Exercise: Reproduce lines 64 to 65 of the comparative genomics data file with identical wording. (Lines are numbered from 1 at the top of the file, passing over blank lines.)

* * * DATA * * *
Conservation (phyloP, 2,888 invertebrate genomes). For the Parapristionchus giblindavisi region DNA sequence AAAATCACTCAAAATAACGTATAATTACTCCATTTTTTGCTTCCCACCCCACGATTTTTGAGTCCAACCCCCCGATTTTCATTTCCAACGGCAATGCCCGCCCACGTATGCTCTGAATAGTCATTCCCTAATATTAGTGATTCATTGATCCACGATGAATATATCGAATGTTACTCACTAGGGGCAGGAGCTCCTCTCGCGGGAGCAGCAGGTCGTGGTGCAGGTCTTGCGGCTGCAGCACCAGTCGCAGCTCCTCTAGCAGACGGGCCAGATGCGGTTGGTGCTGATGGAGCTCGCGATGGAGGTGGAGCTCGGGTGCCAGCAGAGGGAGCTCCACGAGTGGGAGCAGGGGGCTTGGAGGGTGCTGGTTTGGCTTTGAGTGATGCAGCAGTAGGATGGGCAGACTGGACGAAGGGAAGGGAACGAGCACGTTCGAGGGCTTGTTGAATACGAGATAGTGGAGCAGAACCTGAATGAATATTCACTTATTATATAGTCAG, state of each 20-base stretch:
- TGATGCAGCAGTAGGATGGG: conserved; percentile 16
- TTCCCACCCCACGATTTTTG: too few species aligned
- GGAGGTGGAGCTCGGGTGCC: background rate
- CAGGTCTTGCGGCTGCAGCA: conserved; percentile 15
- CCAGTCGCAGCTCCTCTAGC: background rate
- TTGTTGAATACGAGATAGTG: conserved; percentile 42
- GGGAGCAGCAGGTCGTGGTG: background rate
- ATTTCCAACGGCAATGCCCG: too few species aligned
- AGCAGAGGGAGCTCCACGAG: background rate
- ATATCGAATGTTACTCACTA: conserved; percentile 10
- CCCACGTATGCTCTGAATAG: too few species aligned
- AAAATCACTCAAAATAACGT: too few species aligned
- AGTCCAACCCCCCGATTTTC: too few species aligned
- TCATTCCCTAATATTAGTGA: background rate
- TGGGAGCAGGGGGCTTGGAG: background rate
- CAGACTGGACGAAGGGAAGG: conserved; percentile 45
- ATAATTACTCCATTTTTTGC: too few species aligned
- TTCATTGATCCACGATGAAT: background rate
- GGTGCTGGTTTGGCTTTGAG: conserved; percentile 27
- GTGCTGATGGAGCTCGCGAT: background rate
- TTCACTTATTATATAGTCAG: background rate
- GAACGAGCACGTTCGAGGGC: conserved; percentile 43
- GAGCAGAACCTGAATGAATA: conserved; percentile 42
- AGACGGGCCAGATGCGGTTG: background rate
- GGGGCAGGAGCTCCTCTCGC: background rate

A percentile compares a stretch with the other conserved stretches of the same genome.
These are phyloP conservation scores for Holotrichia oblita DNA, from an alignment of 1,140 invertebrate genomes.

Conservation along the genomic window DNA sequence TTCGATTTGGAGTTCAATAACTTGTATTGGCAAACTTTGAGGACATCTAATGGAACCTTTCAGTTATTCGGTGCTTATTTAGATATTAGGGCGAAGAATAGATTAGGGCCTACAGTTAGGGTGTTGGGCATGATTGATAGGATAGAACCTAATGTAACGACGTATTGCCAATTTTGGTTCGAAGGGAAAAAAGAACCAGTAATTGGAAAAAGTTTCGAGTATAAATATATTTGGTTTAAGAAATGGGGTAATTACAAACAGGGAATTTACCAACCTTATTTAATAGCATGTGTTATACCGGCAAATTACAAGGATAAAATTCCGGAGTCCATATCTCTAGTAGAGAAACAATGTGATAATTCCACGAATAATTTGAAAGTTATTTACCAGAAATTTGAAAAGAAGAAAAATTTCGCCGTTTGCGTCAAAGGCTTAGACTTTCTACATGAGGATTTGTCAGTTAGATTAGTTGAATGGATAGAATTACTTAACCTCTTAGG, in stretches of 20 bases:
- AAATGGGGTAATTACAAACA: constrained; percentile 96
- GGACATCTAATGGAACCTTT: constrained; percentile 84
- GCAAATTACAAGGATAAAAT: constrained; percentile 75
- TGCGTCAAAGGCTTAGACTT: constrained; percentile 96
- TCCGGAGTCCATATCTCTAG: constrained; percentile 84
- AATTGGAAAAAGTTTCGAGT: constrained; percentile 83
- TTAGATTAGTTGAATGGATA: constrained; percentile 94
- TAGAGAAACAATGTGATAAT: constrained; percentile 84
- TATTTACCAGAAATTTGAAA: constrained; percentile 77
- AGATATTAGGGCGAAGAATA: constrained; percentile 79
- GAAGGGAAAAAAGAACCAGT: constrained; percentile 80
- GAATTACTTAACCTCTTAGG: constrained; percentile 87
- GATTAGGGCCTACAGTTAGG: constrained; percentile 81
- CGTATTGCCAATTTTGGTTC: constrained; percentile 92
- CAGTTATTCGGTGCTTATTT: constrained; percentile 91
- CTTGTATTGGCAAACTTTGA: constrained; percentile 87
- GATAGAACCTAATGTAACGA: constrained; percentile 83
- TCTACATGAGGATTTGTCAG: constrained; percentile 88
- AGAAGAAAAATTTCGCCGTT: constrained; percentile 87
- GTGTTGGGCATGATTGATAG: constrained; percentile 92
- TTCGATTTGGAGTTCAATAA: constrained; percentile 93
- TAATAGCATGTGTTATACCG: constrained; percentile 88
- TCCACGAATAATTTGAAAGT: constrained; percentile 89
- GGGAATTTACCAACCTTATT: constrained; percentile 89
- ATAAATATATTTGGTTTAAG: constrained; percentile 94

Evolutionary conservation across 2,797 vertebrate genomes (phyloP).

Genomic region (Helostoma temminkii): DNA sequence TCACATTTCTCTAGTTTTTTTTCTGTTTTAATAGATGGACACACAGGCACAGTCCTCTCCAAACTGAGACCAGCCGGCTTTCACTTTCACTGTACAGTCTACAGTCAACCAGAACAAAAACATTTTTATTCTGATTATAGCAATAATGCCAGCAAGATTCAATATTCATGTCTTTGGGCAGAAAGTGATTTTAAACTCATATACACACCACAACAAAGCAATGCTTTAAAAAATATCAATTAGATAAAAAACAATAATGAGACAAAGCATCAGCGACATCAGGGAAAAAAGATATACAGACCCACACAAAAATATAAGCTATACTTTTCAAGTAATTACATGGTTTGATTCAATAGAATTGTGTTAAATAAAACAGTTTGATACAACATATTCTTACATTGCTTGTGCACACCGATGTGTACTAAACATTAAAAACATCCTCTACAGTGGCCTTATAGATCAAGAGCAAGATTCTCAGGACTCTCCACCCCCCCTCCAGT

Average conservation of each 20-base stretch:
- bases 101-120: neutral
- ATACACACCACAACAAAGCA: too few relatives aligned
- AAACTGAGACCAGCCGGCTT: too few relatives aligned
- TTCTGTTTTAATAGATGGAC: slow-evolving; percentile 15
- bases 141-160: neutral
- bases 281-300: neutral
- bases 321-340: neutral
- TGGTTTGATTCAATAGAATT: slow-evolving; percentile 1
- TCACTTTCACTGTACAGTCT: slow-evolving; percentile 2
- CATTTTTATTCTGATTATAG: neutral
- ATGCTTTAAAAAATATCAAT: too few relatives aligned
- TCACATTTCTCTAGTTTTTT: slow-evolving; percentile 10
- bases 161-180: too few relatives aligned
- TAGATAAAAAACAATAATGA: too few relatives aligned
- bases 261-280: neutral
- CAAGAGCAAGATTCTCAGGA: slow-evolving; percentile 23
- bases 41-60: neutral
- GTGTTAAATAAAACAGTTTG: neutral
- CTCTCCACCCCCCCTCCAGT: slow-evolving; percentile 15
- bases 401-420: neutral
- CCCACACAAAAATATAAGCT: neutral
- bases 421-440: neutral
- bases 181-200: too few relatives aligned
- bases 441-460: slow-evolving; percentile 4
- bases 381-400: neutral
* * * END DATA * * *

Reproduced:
- bases 321-340: neutral
- TGGTTTGATTCAATAGAATT: slow-evolving; percentile 1